Even at the tender age of 18-years-old, freelance illustrator Debangshu Moulik has an unusually strong visual style and sense of storytelling. The teenager's visual prowess is on full display in his recently completed comic zine Old Shirt. Set in Pune, India, 75 miles outside of Mumbai, the zine is an allegory about human friendship told through the life cycle of t-shirts. The imagery, which is at times surreal and cartoonish, plays with scale and proportion but still seems unfailingly human. Despite his artistic maturity, Moulik is incredibly modest about his creation in the zine's opening pages.
"This book is an experiment," he writes. "I have never really made anything like this before. I don't know if it's good or bad, but it's a project I finished and I'm proud of the fact I did. I had a lot of fun making this, and I hope you have fun reading it. And thank you, for taking some time out of your busy life to read it."
Moulik tells Creators that the zine grew out of a conversation he had with a friend—about how t-shirts are far more comfortable once they have become old and worn out. The two agreed that one grows into a friendship the way a person grows into a piece of reliable clothing, like a t-shirt."Later on, as I thought more about the conversation, I realized that in some way our interaction with the people around us tends to follow a similar pattern," Moulik says. "And around that time I was reading a lot of local and international zines and observed that they were an extremely efficient way of storytelling. So I decided to go ahead and make my own."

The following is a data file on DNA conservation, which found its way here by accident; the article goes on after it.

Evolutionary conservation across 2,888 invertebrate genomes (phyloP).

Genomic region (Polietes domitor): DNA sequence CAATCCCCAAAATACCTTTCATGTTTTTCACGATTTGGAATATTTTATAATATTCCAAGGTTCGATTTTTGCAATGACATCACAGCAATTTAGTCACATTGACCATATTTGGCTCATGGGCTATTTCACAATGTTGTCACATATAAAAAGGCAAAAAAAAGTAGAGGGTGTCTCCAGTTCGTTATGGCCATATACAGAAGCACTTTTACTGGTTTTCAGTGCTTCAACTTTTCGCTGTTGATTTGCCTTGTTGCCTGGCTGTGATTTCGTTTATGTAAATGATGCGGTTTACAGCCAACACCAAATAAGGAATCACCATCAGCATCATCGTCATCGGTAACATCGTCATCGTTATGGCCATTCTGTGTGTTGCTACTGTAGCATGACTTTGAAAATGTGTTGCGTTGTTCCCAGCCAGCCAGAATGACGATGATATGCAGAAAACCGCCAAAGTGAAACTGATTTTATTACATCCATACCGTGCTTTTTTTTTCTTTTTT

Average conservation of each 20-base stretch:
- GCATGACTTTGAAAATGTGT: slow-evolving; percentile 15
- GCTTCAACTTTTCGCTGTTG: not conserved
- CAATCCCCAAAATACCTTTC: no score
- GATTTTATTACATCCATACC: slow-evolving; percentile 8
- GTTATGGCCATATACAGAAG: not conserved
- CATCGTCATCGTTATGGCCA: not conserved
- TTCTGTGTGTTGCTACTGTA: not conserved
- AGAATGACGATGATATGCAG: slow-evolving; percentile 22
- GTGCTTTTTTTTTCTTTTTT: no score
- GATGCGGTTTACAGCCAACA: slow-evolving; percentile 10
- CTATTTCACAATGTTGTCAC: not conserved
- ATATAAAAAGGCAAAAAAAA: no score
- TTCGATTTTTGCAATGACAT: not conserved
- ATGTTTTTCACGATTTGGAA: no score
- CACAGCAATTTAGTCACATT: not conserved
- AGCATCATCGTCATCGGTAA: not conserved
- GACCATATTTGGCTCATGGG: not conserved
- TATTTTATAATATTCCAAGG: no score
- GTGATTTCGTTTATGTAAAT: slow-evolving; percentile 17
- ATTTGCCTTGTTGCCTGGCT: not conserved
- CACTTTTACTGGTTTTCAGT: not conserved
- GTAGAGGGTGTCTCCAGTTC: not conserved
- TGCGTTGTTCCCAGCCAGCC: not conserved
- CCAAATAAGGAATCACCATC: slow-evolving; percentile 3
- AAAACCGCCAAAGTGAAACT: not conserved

Moulik wanted the zine's visuals to be very rough and raw, with materials selected in order to represent these visual aspects. To that end, he drew on cheap printer paper and inked it traditionally using brushes, India inks, charcoal sticks, dry pastels, and graphite."In order to maintain the raw and crude feeling of the zine, I let the accidental smudges over the graphite and charcoal areas be, in order to bring an energy into the visuals, which could be only brought about through accidents," he explains. "For coloring the zine, I tried to use a very limited color palette which reflected the overall mood of the visuals. I colored it digitally in photoshop using a Wacom tablet and imported scanned textures. All the lettering in the zine was also hand-lettered using a pencil and later scanning it in."
Though this is his first zine, Moulik clearly gels with the medium. Currently, he is at work on a painting degree in Pune, and he plans to work on his next zine during his summer vacation.
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